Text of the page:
Volume 1 / Issue 4

PMP® Passport
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Asia Pacific
Europe, Middle East and Africa
Latin America
North America
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Take the Lead

Four global professionals give insight into how the PMP credential helped them become better leaders.

Asia Pacific

PMP Profile: SoonKheng Khor, PMP, founder

Company: Asia ICT Project Management, Selangor, Malaysia

Quick Take: Mr. Khor's PMP helped him win members for the local PMI chapter and allowed him to aid others in their pursuit of the certification.

Lui SiehOut of Malaysia's population of 23 million, there are only 170 Project Management Professional (PMP®) credential holders, and SoonKheng Khor is proud to be one of them. Most recently, his PMP has helped him be a leader in project management training efforts. "During the last 18 months, I started as a trainer for a PMP exam preparation class, and I became the first PMP teaching a PMP exam class specializing in the information communication technology industry," he says. His PMP makes him stand out as a leader in the training field, since the scarcity of PMP holders in Malaysia means that trainers often don't have the certification themselves.

Mr. Khor also used the skills he gained while obtaining and maintaining the PMP to lead others to join the PMI Malaysia Chapter in his role as director of membership and chair for Asia Pacific Region, PMI IT & Telecom Specific Interest Group. "Although PMI-Malaysia is one of the oldest chapters in Asia Pacific, relatively we don't have that many PMP [holders]," he says. "The PMP exam preparation process and obtaining the PMP provided me with the knowledge and background to communicate with fellow members and potential members using a common lexicon and standard."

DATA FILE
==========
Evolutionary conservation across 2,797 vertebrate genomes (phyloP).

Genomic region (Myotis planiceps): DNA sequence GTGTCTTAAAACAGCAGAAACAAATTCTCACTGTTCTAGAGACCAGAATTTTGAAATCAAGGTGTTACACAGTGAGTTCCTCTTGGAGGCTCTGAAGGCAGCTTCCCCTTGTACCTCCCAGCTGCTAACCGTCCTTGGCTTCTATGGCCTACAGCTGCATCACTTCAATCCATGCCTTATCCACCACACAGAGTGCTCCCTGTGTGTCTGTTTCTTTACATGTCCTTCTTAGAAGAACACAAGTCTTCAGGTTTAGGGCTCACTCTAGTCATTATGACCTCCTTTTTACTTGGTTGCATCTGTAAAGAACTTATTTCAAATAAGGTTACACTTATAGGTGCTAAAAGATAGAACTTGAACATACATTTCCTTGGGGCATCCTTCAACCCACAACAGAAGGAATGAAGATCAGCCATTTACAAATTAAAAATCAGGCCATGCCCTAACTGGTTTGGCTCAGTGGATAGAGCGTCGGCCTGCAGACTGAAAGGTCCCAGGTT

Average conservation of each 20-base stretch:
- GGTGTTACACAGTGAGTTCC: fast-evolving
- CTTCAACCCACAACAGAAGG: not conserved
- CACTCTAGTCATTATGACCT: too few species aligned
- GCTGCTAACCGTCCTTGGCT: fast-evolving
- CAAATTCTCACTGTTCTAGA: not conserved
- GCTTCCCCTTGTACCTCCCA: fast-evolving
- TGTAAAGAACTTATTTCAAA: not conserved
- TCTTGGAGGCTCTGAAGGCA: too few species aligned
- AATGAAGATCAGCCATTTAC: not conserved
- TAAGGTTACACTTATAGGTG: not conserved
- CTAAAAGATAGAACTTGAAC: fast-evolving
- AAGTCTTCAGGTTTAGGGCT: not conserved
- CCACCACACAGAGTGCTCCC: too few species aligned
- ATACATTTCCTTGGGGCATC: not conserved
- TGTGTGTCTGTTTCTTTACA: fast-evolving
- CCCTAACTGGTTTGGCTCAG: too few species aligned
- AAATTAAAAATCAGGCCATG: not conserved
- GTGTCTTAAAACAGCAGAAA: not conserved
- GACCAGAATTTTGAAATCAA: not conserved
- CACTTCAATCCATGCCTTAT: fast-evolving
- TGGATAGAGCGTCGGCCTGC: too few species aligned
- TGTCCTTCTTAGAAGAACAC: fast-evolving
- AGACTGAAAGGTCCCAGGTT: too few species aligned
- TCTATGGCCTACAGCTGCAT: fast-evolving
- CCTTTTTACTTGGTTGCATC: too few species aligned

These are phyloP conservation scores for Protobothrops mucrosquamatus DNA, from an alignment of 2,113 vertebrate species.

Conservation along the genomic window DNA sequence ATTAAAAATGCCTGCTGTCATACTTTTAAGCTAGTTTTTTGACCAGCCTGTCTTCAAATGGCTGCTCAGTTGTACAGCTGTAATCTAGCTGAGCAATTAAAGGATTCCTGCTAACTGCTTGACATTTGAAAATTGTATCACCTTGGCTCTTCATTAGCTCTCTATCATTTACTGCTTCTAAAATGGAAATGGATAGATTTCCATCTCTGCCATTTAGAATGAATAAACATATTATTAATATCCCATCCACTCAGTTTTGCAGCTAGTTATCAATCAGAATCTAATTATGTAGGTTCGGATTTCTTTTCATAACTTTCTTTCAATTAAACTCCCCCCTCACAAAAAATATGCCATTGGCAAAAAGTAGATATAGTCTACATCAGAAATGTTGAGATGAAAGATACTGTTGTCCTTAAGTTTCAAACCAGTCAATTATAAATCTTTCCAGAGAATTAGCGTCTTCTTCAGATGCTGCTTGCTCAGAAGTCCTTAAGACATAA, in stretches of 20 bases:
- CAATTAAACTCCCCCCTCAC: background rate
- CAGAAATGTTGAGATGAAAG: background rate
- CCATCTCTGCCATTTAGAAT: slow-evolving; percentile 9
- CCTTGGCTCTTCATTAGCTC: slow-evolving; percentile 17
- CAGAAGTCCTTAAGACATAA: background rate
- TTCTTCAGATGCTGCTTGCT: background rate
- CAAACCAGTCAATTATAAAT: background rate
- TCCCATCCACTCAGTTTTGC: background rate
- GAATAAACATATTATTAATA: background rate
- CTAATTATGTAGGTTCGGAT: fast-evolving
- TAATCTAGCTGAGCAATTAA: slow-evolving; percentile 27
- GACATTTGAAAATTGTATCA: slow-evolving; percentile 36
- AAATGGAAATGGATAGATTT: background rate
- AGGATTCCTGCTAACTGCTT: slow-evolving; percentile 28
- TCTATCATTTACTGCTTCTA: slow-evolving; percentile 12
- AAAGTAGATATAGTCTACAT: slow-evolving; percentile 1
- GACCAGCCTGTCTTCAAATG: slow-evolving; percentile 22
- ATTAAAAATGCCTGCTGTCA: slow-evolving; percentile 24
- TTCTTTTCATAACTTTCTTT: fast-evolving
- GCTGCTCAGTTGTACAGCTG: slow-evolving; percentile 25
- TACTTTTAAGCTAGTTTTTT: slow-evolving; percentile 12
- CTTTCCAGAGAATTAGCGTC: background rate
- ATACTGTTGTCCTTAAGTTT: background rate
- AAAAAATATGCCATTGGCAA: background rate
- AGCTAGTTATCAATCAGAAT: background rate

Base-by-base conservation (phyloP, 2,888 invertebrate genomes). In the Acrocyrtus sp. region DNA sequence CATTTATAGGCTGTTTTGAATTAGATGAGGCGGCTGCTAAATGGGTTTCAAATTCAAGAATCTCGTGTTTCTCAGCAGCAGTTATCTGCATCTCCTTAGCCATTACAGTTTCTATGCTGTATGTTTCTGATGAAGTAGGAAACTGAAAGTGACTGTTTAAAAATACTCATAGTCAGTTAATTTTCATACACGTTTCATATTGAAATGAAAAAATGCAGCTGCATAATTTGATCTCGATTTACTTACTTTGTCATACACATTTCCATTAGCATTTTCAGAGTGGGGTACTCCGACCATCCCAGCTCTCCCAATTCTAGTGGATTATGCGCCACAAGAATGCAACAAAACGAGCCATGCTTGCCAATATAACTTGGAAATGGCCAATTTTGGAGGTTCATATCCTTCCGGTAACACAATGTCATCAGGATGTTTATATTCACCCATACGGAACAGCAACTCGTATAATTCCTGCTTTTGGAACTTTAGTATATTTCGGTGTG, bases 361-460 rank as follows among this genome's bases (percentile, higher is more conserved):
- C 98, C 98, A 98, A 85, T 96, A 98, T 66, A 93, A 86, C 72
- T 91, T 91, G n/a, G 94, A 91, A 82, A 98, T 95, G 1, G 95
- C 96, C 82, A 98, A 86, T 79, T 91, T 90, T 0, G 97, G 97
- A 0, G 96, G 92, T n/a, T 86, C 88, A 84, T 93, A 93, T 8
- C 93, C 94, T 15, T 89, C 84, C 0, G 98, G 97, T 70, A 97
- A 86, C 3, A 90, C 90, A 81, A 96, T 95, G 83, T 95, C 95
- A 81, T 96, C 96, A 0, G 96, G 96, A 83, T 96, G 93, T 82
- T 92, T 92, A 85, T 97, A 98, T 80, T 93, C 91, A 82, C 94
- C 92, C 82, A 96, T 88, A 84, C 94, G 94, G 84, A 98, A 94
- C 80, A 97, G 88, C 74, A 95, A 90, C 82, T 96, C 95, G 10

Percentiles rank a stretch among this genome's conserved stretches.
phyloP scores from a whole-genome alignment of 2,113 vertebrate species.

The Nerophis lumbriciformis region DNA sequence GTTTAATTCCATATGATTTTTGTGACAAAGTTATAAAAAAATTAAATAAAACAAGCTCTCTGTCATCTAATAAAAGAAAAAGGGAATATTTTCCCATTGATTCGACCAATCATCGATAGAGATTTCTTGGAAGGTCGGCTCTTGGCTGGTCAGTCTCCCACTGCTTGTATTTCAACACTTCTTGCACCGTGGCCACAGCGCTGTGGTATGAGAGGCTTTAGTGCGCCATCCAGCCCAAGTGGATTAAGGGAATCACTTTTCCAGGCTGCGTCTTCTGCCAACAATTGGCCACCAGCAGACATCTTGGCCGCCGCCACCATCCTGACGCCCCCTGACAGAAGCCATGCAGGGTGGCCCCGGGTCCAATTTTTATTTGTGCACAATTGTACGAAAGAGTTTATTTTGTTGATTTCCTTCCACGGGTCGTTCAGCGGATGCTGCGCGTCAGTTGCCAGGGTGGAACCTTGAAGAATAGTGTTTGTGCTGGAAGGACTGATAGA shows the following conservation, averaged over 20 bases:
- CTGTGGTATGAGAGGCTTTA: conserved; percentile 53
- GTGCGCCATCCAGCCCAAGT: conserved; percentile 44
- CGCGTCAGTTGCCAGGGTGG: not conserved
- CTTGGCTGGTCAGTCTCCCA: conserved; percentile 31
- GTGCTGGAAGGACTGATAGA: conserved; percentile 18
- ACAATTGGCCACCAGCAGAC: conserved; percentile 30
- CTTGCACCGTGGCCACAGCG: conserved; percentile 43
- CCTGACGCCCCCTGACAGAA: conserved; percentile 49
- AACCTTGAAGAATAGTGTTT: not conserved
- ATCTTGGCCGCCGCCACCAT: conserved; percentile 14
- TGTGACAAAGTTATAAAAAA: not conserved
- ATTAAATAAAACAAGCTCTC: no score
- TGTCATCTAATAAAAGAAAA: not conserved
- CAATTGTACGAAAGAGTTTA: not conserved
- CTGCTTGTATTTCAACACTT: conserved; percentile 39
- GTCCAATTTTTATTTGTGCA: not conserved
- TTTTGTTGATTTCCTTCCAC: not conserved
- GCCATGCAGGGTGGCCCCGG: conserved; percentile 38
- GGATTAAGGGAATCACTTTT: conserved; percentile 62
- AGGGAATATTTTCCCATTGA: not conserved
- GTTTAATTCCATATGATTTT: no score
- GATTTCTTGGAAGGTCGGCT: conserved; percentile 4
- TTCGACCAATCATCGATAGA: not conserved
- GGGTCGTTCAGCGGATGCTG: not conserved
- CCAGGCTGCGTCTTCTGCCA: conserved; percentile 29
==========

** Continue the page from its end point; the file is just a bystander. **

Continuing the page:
In the course of Mr. Khor's career, he has overseen project management teams on four major international airport construction projects. "The construction and ICT-based project managers have difficulty communicating with each other because they used industry-specific terminologies and expressions," he says. "After going through the PMP exam process and in-depth knowledge in A Guide to the Project Management Body of Knowledge (PMBOK® Guide), I am now able to use the common lexicon and best practices applicable to all types of projects. I am now able to communicate better and share [my] experience with those project managers."

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Europe, Middle East and Africa

PMP Profile: Theofanis C. Giotis, PMP, CEO, chief technology officer, vice president, co-founder

Company: ITEC Total Solutions SA and ITEC Training Services SA, Athens, Greece

Quick Take: Using his PMP training, Mr. Giotis gave his communication techniques an overhaul to lead people more effectively.

Ian McAllisterWhile studying for the Project Management Professional (PMP®) exam, Mr. Giotis was influenced particularly by the Project Communications Management Knowledge Area of A Guide to the Project Management Body of Knowledge (PMBOK® Guide). "It is natural for human beings to be impressed by good communicators," he says. "I was never paying attention to the body language. Now body language is my priority. I was interrupting people. Now I use empathetic listening most of the time."

His improved people skills have helped him mentor individuals in his training work, and also have helped him effectively lead groups. "I had given more than 80 speeches at conferences and tech days ranging from 50 to 800 participants, but after passing the PMP exam, I changed dramatically my way of giving public speeches," he says. "It is not so important to say something you know, but it is very important to say it in a way that the audience can understand it. I started doing more questions to engage people. I started using body language to understand their reactions. I started being a 100 percent listener and fully present. I became audience-oriented."

His improved leadership skills made all the difference in his efforts to revitalize the PMI Greece Chapter, of which he currently is president. In 2003, the chapter had just 23 members, and today, it has grown to 210.